new leash and barking laws
- L.A. City Council to consider putting bite on owners of barking dogs
Daily News Wire Services
Posted: 05/04/2010 09:13:53 AM PDT
Updated: 05/04/2010 09:19:24 AM PDT
The Los Angeles City Council will be asked today to consider developing a program that would enable the Department of Animal Services to slap pet owners with citations and fines for violating barking and leash regulations.
Animal Services Assistant General Manager Kathy Davis has called such a program "an excellent method for reinforcing the seriousness of complying with laws relating to humane treatment of animals and human-animal safety."
"It would provide our animal control officers with a vigorous tool to motivate changes in behavior, and afford the department with a mechanism by which the persons drawing on the resources of the department to respond to violations are the same persons underwriting the cost of the enforcement through the payment of administrative penalties," she said in a letter to Mayor Antonio Villaraigosa in August.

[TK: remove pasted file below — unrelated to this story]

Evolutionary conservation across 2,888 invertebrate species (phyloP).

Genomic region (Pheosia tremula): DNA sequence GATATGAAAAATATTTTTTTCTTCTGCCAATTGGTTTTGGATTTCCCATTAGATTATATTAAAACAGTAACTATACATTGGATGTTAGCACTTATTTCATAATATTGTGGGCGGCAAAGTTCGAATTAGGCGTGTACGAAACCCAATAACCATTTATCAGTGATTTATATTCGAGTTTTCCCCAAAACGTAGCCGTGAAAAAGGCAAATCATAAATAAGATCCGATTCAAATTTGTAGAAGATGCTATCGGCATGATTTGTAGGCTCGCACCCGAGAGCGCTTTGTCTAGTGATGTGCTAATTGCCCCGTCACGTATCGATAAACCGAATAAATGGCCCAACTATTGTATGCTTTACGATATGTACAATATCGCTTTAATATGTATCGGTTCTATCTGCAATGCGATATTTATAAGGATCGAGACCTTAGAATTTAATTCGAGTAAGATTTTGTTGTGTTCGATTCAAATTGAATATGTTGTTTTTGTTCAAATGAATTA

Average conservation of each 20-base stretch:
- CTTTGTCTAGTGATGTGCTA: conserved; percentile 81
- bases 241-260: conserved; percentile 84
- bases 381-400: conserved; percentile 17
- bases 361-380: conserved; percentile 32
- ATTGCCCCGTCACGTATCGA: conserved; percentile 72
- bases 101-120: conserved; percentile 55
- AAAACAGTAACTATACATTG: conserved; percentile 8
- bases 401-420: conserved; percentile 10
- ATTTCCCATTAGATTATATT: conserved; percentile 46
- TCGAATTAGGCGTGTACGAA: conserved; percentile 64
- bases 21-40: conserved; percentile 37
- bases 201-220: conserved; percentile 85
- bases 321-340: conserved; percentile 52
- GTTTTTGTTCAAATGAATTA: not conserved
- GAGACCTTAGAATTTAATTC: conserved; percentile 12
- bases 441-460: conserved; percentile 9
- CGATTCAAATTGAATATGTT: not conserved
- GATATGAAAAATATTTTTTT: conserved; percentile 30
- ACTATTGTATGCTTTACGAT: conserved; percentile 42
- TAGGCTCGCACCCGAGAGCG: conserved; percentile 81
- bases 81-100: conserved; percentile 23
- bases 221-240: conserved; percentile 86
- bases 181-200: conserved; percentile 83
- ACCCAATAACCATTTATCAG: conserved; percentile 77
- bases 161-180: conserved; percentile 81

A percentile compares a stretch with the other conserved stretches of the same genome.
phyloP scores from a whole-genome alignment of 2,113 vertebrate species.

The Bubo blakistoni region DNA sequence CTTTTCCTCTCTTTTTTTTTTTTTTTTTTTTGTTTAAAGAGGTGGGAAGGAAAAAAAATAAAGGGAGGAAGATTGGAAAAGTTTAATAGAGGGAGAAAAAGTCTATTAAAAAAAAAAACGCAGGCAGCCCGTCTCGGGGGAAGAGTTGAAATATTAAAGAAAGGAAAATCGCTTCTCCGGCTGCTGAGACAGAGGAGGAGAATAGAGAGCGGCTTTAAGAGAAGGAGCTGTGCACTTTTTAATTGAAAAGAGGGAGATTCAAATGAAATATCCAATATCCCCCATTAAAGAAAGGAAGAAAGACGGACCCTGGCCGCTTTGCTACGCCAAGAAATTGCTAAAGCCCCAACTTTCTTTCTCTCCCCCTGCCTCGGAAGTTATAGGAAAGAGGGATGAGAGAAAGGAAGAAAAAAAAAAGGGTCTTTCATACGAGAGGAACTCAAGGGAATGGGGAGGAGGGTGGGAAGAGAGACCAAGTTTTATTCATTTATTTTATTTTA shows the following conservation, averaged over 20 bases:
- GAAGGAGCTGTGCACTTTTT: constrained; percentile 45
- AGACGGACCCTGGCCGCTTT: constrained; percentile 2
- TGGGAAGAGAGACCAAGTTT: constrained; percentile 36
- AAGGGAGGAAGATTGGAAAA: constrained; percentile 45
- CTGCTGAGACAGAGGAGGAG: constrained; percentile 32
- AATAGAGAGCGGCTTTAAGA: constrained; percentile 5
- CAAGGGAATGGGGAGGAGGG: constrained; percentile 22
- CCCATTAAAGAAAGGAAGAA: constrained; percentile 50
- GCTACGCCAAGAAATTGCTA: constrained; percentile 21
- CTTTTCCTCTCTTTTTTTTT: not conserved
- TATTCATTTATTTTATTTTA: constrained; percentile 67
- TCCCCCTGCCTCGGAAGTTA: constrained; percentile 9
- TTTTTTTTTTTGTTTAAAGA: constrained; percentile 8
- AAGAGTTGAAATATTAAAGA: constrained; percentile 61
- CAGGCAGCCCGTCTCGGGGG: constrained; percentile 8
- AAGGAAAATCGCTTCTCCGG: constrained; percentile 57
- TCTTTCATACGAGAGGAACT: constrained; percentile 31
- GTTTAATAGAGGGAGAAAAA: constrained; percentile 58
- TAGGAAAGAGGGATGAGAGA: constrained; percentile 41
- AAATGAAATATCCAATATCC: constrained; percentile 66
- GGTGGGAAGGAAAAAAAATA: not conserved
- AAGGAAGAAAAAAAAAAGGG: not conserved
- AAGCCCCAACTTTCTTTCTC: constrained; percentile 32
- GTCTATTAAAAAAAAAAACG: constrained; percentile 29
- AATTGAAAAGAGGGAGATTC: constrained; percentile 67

Animal control officers now give pet owners a "notice to comply" if their dogs, cats, rabbits and farm animals (except horses) are kept more than 35 feet from their house and if their pets are found wandering the streets without a leash.
Davis noted that the department issued 1,435 "notices to comply for distance" and 1,141 "notices to comply for leash law violations" in fiscal 2008-09.
"If those were first-time administrative citations at $100, that could have yielded $257,600 if all were valid and could be collected," she pointed out.
"From a more aggressive perspective, if all 19,351 Notices to Comply issued in 2008-2009 for
barking, cruelty, distance, leash law, and permits were translated to first-time Administrative Citations that were valid and collectible, revenue could be nearly $2 million annually," she added.
The city's municipal code states that pet owners cannot allow their dog to bother neighbors with barking. Failure to control barking could lead to the imposition of strict conditions and possibly the loss of the right to own a dog for a year.
The municipal code and state law also states that pets must be provided in all cases with enough food and water, along with attention and shelter. Dog owners who tie up their animals for long periods of time or deny them the proper level of water and shade face stiff financial penalties.
The Board of Animal Services Commissioners voted in August to ask Villaraigosa and the City Council to direct the city administrative officer and chief legislative officer agencies to develop an administrative citation program.